Arthur Smith sounds like the name of an accountant more than an NFL offensive coordinator. The man in charge of running Mike Vrabel’s offense for the Tennessee Titans may not be a household name, but his father surely is. In fact, Smith’s dad has the power to change the entire Washington Redskins organization.
That’s what happens when you’re a multi-billionaire. So who exactly is Arthur Smith’s father, and how does he factor into the Redskins changing their team name? Let’s take a closer look at the unique connection between the Titans OC and one of the NFL’s most historic franchises.
Arthur Smith is the Titans OC and the son of a famous billionaire
He may not carry nearly the same star power as Mike Vrabel, but Arthur Smith proved his worth to the Titans in his first season as the team’s offensive coordinator. Of course, Smith had to work his way up from the bottom to eventually earn the coveted power position.
The Memphis native spent nearly a decade with the organization, mostly working with tight ends. So when Vrabel named Smith as his OC after the 2018 season, everyone rightfully questioned how exactly a no-name position coach would perform in a much more prominent role.
It turns out that the longtime assistant more than rose to the occasion. Tennessee entered the 2019 season without a clear-cut plan at quarterback. The team acquired Ryan Tannehill in a trade, but no one could have expected him to eventually win NFL Comeback Player of the Year honors after his inconsistent career in Miami.
Just a year after ranking 27th in points scored, the Titans skyrocketed to 10th thanks in large part to Smith’s ability to get the ball in his best playmakers’ hands. Tannehill exploded for a career year, as did Derrick Henry. Rookie A.J. Brown looked like a 10-year veteran for a Titans team that surprisingly advanced to the AFC Championship.
Arthur Smith elevated his stock with a fantastic debut as a play-caller. And speaking of stock, his father happens to be incredibly wealthy. Only he could be looking to unload his shares in the Redskins sooner than later.
FedEx CEO Fred Smith looks to sell his stake in the Redskins
Most people wouldn’t know Arthur Smith from Joe Schmo. But the Titans OC happens to have a famous father. Fred Smith founded FedEx in 1971 and still serves as CEO today. The former U.S. Marine has built a substantial net worth thanks to his $38 billion shipping and logistics company.
Smith also invested in the Redskins. In 1998, FedEx bought the naming rights to the team’s stadium for $205 million. However, FedEx Field could get a major rebrand if Fred Smith intends on backing up his promise.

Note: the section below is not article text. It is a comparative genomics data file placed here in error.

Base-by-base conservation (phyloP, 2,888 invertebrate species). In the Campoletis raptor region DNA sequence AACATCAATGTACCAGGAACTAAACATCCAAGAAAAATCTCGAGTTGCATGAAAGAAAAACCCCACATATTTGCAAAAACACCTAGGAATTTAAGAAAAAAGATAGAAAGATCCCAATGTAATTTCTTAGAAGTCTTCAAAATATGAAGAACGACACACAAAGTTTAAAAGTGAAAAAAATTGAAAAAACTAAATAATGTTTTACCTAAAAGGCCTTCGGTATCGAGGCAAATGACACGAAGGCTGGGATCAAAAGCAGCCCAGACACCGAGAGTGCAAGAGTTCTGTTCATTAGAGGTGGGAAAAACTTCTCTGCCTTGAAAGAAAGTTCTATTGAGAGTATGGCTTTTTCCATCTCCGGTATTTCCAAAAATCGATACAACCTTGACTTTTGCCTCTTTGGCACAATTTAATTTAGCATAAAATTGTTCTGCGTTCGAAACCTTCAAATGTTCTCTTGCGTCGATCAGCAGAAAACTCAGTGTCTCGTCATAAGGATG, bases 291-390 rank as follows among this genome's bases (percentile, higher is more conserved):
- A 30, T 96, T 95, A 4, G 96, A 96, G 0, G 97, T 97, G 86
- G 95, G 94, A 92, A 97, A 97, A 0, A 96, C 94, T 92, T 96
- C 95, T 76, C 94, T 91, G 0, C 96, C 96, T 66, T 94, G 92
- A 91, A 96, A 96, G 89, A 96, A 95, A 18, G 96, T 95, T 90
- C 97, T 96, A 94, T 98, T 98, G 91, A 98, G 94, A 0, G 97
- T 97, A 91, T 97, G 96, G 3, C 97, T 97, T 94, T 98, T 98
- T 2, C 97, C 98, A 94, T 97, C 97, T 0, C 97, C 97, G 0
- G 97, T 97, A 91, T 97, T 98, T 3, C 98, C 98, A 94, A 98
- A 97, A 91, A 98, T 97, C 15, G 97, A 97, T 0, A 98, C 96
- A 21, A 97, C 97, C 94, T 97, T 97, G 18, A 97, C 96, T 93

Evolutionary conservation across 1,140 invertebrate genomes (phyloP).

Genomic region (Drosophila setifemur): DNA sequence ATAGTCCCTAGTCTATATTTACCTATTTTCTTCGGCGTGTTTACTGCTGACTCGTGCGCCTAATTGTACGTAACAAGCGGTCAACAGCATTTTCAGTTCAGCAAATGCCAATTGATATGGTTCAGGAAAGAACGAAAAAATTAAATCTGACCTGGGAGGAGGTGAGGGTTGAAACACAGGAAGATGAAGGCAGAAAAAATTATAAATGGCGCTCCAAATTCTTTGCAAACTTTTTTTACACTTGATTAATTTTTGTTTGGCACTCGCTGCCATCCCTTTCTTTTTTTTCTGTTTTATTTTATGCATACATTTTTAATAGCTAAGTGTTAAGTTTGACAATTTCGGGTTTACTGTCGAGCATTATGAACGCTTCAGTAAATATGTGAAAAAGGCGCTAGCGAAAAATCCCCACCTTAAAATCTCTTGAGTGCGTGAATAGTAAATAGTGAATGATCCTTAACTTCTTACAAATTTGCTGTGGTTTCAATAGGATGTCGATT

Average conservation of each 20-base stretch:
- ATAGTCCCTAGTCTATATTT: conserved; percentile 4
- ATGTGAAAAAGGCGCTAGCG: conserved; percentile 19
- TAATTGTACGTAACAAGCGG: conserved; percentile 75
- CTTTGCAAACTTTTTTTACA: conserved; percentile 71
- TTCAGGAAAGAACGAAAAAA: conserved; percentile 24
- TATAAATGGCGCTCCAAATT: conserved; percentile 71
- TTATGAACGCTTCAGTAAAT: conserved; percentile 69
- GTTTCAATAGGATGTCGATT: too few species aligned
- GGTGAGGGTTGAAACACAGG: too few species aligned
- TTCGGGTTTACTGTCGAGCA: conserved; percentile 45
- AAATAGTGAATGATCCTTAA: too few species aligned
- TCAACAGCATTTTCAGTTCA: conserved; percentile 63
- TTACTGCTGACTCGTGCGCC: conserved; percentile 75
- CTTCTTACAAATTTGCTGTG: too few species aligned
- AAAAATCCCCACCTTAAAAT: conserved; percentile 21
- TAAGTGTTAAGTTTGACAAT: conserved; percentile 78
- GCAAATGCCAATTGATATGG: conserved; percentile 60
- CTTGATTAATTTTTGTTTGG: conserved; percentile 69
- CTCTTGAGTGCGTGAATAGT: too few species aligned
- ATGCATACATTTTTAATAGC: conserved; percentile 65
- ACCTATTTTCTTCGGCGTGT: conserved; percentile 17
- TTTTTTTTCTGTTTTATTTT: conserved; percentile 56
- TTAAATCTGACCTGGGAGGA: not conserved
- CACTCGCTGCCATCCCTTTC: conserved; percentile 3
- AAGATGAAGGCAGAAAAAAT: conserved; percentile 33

Last week, FedEx publically asked Dan Snyder to change his team’s name. Then, Pro Football Talk reported that Fred Smith and two other minority owners intend to sell off their combined 40 percent ownership stake in the team.
Smith’s dissatisfaction with the name and other issues already had brought Smith to a point where he, along with fellow minority owner Dwight Schar, had actively been trying to sell their pieces of the team. However, both have to date been unable to find a buyer. These dynamics make it even more reasonable to wonder whether, behind the scenes, Smith, Schar, and/or minority owner Robert Rothman are hoping that, ultimately, Snyder decides to sell his controlling interest in the franchise. If he does, it may be easier for Smith and Schar to find buyers.
If Fred Smith follows through on his end, that could have drastic effects on Dan Snyder’s team. Would FedEx try to sever ties with the franchise altogether? How will the business dynamic change if such a large ownership share gets sold off? And who exactly will replace Smith and his fellow minority owners?
Will Dan Snyder ultimately change his team’s name?
Dan Snyder faces tremendous pressure to acquiesce and change his team’s name. The Redskins may be a storied franchise, but in the wake of the racial equality and social justice movement, it makes sense to finally get rid of the offensive nickname.
However, Snyder has stood firm in the past by refusing to make any changes to his franchise. Will Fred Smith’s desire to sell off his shares and potentially pull the FedEx name from the Washington franchise lead the vilified owner to finally give in?
Only time will tell, but for now, it appears as though Snyder has no choice. It just goes to show that money talks. And while Arthur Smith may not wield huge influence across the NFL, his famous father most certainly does.